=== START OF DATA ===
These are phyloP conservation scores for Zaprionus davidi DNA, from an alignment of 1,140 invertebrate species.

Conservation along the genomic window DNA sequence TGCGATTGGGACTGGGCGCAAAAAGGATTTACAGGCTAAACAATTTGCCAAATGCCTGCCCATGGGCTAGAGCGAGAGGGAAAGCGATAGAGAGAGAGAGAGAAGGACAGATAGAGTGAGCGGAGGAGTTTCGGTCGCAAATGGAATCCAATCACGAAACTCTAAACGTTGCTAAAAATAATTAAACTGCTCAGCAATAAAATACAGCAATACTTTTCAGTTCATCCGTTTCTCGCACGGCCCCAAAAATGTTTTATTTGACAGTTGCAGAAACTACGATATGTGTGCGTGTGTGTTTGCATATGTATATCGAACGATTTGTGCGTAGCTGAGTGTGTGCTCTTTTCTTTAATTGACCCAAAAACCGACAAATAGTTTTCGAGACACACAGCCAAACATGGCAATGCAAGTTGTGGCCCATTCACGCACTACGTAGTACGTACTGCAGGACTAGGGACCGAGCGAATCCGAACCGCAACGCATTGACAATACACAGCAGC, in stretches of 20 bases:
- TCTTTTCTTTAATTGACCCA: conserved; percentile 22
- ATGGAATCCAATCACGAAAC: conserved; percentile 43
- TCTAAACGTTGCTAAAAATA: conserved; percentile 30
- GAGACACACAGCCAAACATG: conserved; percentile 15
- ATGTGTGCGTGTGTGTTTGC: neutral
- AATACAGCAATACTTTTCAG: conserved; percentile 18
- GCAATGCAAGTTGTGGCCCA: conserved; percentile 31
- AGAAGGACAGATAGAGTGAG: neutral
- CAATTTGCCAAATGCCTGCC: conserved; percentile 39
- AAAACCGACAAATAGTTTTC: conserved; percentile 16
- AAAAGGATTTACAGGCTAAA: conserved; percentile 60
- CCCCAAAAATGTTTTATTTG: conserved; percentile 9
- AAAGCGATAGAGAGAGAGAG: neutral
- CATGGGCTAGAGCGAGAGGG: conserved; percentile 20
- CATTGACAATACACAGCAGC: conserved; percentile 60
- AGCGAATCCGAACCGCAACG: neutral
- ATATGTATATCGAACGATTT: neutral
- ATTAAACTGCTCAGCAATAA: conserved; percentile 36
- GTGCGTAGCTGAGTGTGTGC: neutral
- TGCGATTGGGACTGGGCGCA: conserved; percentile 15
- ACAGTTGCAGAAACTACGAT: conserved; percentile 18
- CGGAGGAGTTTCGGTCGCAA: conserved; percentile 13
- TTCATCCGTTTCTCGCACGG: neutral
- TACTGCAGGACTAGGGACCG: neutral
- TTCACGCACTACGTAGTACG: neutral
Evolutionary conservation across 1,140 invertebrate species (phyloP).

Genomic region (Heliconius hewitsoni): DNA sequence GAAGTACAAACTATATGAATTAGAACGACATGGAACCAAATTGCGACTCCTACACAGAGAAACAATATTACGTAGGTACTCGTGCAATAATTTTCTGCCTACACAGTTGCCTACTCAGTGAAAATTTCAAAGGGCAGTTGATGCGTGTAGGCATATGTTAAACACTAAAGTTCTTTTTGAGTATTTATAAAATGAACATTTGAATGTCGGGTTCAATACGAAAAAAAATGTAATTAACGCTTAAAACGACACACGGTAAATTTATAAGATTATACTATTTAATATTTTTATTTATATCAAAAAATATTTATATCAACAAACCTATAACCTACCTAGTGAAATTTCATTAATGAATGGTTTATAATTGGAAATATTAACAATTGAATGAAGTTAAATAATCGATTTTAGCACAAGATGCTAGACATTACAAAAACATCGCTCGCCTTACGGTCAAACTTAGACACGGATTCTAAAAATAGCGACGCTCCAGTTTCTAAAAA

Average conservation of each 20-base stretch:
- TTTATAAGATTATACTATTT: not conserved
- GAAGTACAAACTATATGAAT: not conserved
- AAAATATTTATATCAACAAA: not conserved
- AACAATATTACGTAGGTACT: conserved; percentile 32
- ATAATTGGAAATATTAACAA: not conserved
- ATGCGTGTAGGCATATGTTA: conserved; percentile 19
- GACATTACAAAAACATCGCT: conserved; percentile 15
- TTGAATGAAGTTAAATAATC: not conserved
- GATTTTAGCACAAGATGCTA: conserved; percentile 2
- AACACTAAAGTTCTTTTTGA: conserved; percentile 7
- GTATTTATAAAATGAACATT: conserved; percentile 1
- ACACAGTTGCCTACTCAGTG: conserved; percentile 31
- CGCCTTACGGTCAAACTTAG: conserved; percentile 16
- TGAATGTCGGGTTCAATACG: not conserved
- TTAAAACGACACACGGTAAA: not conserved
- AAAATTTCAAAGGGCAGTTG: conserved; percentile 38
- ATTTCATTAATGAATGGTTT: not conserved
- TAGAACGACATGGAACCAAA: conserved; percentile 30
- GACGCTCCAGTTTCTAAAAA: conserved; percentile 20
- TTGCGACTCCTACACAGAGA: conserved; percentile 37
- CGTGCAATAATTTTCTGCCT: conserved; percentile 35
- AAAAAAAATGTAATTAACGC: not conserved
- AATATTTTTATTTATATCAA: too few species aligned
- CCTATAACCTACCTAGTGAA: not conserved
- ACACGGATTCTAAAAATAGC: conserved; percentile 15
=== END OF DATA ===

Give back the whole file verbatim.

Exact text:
These are phyloP conservation scores for Zaprionus davidi DNA, from an alignment of 1,140 invertebrate species.

Conservation along the genomic window DNA sequence TGCGATTGGGACTGGGCGCAAAAAGGATTTACAGGCTAAACAATTTGCCAAATGCCTGCCCATGGGCTAGAGCGAGAGGGAAAGCGATAGAGAGAGAGAGAGAAGGACAGATAGAGTGAGCGGAGGAGTTTCGGTCGCAAATGGAATCCAATCACGAAACTCTAAACGTTGCTAAAAATAATTAAACTGCTCAGCAATAAAATACAGCAATACTTTTCAGTTCATCCGTTTCTCGCACGGCCCCAAAAATGTTTTATTTGACAGTTGCAGAAACTACGATATGTGTGCGTGTGTGTTTGCATATGTATATCGAACGATTTGTGCGTAGCTGAGTGTGTGCTCTTTTCTTTAATTGACCCAAAAACCGACAAATAGTTTTCGAGACACACAGCCAAACATGGCAATGCAAGTTGTGGCCCATTCACGCACTACGTAGTACGTACTGCAGGACTAGGGACCGAGCGAATCCGAACCGCAACGCATTGACAATACACAGCAGC, in stretches of 20 bases:
- TCTTTTCTTTAATTGACCCA: conserved; percentile 22
- ATGGAATCCAATCACGAAAC: conserved; percentile 43
- TCTAAACGTTGCTAAAAATA: conserved; percentile 30
- GAGACACACAGCCAAACATG: conserved; percentile 15
- ATGTGTGCGTGTGTGTTTGC: neutral
- AATACAGCAATACTTTTCAG: conserved; percentile 18
- GCAATGCAAGTTGTGGCCCA: conserved; percentile 31
- AGAAGGACAGATAGAGTGAG: neutral
- CAATTTGCCAAATGCCTGCC: conserved; percentile 39
- AAAACCGACAAATAGTTTTC: conserved; percentile 16
- AAAAGGATTTACAGGCTAAA: conserved; percentile 60
- CCCCAAAAATGTTTTATTTG: conserved; percentile 9
- AAAGCGATAGAGAGAGAGAG: neutral
- CATGGGCTAGAGCGAGAGGG: conserved; percentile 20
- CATTGACAATACACAGCAGC: conserved; percentile 60
- AGCGAATCCGAACCGCAACG: neutral
- ATATGTATATCGAACGATTT: neutral
- ATTAAACTGCTCAGCAATAA: conserved; percentile 36
- GTGCGTAGCTGAGTGTGTGC: neutral
- TGCGATTGGGACTGGGCGCA: conserved; percentile 15
- ACAGTTGCAGAAACTACGAT: conserved; percentile 18
- CGGAGGAGTTTCGGTCGCAA: conserved; percentile 13
- TTCATCCGTTTCTCGCACGG: neutral
- TACTGCAGGACTAGGGACCG: neutral
- TTCACGCACTACGTAGTACG: neutral
Evolutionary conservation across 1,140 invertebrate species (phyloP).

Genomic region (Heliconius hewitsoni): DNA sequence GAAGTACAAACTATATGAATTAGAACGACATGGAACCAAATTGCGACTCCTACACAGAGAAACAATATTACGTAGGTACTCGTGCAATAATTTTCTGCCTACACAGTTGCCTACTCAGTGAAAATTTCAAAGGGCAGTTGATGCGTGTAGGCATATGTTAAACACTAAAGTTCTTTTTGAGTATTTATAAAATGAACATTTGAATGTCGGGTTCAATACGAAAAAAAATGTAATTAACGCTTAAAACGACACACGGTAAATTTATAAGATTATACTATTTAATATTTTTATTTATATCAAAAAATATTTATATCAACAAACCTATAACCTACCTAGTGAAATTTCATTAATGAATGGTTTATAATTGGAAATATTAACAATTGAATGAAGTTAAATAATCGATTTTAGCACAAGATGCTAGACATTACAAAAACATCGCTCGCCTTACGGTCAAACTTAGACACGGATTCTAAAAATAGCGACGCTCCAGTTTCTAAAAA

Average conservation of each 20-base stretch:
- TTTATAAGATTATACTATTT: not conserved
- GAAGTACAAACTATATGAAT: not conserved
- AAAATATTTATATCAACAAA: not conserved
- AACAATATTACGTAGGTACT: conserved; percentile 32
- ATAATTGGAAATATTAACAA: not conserved
- ATGCGTGTAGGCATATGTTA: conserved; percentile 19
- GACATTACAAAAACATCGCT: conserved; percentile 15
- TTGAATGAAGTTAAATAATC: not conserved
- GATTTTAGCACAAGATGCTA: conserved; percentile 2
- AACACTAAAGTTCTTTTTGA: conserved; percentile 7
- GTATTTATAAAATGAACATT: conserved; percentile 1
- ACACAGTTGCCTACTCAGTG: conserved; percentile 31
- CGCCTTACGGTCAAACTTAG: conserved; percentile 16
- TGAATGTCGGGTTCAATACG: not conserved
- TTAAAACGACACACGGTAAA: not conserved
- AAAATTTCAAAGGGCAGTTG: conserved; percentile 38
- ATTTCATTAATGAATGGTTT: not conserved
- TAGAACGACATGGAACCAAA: conserved; percentile 30
- GACGCTCCAGTTTCTAAAAA: conserved; percentile 20
- TTGCGACTCCTACACAGAGA: conserved; percentile 37
- CGTGCAATAATTTTCTGCCT: conserved; percentile 35
- AAAAAAAATGTAATTAACGC: not conserved
- AATATTTTTATTTATATCAA: too few species aligned
- CCTATAACCTACCTAGTGAA: not conserved
- ACACGGATTCTAAAAATAGC: conserved; percentile 15